The definition of stress is the physical pressure, pull or other force exerted on one thing by another.
Living in the 21st century, everyone experiences a lot of stress, after all, this is a fast-paced society. We constantly multi-task and squeeze more in our busy schedule. We do not spend enough time to take care of our soul. No wonder many feel stressed out!
The physiologic stress response is mediated by sympathetic nervous system and characterized by rapid heart beat, burning more sugar to generate heat and energy, faster breathing, dilated pupils... etc.; or simply put, the fight or flight response which is also essential for survival. Acute and short term stress is actually good. Many artists, writers or painters would admit that their best work were produced under stress or even borderline anguish. However, chronic stress and sustained stress response can be detrimental to our health.
Can chronic stress cause cancer? There is not enough evidence, however, there are basic science as well as epidemiologic studies strongly suggesting the link between stress, the beta-adrenergic system (sympathetic nervous system) and progression of cancer. Many cells in the body have beta-adrenergic receptors on their cell membrane, activation of these receptors can increase cancer cell aggressiveness and potential to spread!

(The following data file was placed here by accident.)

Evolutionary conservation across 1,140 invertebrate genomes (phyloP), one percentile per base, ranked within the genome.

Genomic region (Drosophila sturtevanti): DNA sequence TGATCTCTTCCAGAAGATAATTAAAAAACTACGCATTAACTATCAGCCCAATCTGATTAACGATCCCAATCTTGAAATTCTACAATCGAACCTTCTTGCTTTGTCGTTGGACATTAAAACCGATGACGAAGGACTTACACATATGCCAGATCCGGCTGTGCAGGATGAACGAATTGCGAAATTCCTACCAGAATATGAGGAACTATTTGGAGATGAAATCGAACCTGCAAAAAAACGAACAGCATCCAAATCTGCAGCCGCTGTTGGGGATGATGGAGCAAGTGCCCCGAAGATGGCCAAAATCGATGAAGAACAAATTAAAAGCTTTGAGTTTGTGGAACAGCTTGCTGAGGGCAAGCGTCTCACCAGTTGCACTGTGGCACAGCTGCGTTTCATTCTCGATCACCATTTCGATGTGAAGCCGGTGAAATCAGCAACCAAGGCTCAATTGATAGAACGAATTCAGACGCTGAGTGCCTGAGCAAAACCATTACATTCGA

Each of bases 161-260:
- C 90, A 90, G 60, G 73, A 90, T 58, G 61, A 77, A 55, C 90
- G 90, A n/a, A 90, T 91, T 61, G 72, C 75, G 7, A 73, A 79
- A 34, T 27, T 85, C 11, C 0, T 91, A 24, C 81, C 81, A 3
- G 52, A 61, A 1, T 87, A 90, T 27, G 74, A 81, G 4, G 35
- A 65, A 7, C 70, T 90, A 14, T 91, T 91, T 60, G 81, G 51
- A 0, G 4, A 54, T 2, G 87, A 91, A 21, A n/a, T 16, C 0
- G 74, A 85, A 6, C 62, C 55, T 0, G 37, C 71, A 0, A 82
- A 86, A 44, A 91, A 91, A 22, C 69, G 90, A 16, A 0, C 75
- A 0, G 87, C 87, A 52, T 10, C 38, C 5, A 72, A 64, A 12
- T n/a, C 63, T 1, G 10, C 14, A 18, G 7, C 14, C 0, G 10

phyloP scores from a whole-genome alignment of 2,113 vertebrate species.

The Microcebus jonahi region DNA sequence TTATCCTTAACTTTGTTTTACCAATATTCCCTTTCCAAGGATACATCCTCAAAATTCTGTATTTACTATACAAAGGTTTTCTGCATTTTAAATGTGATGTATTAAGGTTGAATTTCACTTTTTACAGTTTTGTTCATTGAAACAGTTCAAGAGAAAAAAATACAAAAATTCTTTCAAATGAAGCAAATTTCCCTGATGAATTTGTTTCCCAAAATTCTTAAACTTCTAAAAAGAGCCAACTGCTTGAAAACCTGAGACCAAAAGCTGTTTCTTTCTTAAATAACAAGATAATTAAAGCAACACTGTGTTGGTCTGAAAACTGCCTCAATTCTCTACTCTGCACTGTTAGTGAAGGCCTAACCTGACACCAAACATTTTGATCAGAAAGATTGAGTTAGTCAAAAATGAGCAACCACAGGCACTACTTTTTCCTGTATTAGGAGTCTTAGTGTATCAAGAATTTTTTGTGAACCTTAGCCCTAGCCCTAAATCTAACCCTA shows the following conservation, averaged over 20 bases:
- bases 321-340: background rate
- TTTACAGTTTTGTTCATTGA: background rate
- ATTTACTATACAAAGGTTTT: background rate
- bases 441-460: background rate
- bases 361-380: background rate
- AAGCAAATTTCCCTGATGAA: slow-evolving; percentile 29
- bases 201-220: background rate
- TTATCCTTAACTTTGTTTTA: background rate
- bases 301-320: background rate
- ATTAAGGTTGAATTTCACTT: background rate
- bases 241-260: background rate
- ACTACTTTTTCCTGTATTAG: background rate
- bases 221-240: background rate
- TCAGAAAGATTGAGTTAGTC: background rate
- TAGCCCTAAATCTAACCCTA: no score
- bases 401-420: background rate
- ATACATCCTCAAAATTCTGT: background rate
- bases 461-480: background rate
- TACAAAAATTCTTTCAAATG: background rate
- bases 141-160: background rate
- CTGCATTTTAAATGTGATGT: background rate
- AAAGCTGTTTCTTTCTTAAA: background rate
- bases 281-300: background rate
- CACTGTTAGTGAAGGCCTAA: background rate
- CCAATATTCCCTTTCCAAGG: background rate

Can drugs help this situation? Dr. Anil Sood and his colleagues at M.D. Anderson Hospital performed a retrospective review which showed women with ovarian cancer who also used beta-blockers such as Inderal (Propronolol) lived much longer than those who did not. Their finding was certainly not conclusive as we do not know many details about those women, such as body mass index, outcome of initial cytoreductive surgery, duration of beta-blocker usage, side effects of medication, the type of beta-blocker, etc. More research is needed in this topic.
Remember, it is not just about stress, it is the stress response. In other words, it is how we respond to stressful situation. Through training, such as different meditation techniques and cognitive behavior therapy, one can learn to dampen the intensity of stress response.
I typically provide acupuncture and mixture of Chinese herbs for stress/anxiety relief. Most patients benefit soon after beginning of therapy. In addition, I teach my patients breathing relaxation technique and a short and modified version of guided imagery. Many other tricks also work, such as expressive writing, art or music therapy, regular exercise, etc.